Homero Aridjis has always said that he was born twice. The first time was to his mother in April 1940 and the second time was as a poet, in January 1951. His life was distinctly cleaved in two by an accident. Before that fateful Saturday he was carefree and confident, the youngest of five brothers growing up in the small Mexican village of Contepec, Michoacán. After the accident - in which he nearly died on the operating table after shooting himself with a shotgun his brothers had left propped against the bedroom wall - he became a shy, introspective child who spent afternoons reading Homer and writing poems and stories at the dining room table instead of playing soccer with his classmates. After the accident his early childhood became like a locked garden. But in 1971, when his wife became pregnant with their first daughter, the memories found a way out. Visions from this elusive period started coming back to him in astonishingly vivid dreams, giving shape to what would become The Child Poet.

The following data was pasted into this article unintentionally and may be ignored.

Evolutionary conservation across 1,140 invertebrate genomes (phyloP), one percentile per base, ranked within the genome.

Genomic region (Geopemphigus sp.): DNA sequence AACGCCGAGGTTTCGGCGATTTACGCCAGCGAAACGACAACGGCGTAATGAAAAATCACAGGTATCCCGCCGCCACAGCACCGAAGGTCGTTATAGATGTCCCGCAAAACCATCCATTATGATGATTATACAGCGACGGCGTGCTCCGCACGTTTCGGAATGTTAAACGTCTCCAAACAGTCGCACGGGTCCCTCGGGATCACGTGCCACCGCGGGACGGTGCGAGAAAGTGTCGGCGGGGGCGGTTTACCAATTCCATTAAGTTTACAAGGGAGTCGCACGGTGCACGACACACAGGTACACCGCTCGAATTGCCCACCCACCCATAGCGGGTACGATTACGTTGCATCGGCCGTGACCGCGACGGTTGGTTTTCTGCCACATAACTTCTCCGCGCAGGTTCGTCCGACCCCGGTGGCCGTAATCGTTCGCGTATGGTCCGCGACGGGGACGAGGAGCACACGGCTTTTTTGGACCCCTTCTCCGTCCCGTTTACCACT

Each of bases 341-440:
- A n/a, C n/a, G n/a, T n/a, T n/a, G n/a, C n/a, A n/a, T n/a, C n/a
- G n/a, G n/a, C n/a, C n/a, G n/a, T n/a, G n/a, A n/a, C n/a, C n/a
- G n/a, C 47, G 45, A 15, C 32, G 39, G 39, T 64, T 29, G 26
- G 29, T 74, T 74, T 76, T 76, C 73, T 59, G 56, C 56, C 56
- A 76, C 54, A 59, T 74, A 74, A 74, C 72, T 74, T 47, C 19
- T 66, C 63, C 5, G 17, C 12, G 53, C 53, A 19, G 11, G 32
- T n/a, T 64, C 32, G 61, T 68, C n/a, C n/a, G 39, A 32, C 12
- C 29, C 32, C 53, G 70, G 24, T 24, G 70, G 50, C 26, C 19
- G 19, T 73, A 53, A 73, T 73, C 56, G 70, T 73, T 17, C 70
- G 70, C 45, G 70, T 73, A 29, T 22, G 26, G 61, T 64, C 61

Aridjis is joyously imaginative. The Child Poet has urgency but still takes its time, celebrating images and feelings and the strangeness of childhood. Readers will love being in the world he has created. Aridjis paints the pueblo of Cotepec -- the landscape, the campesinos, the Church, the legacy of the Mexican Revolution -- through the eyes of a sensitive child.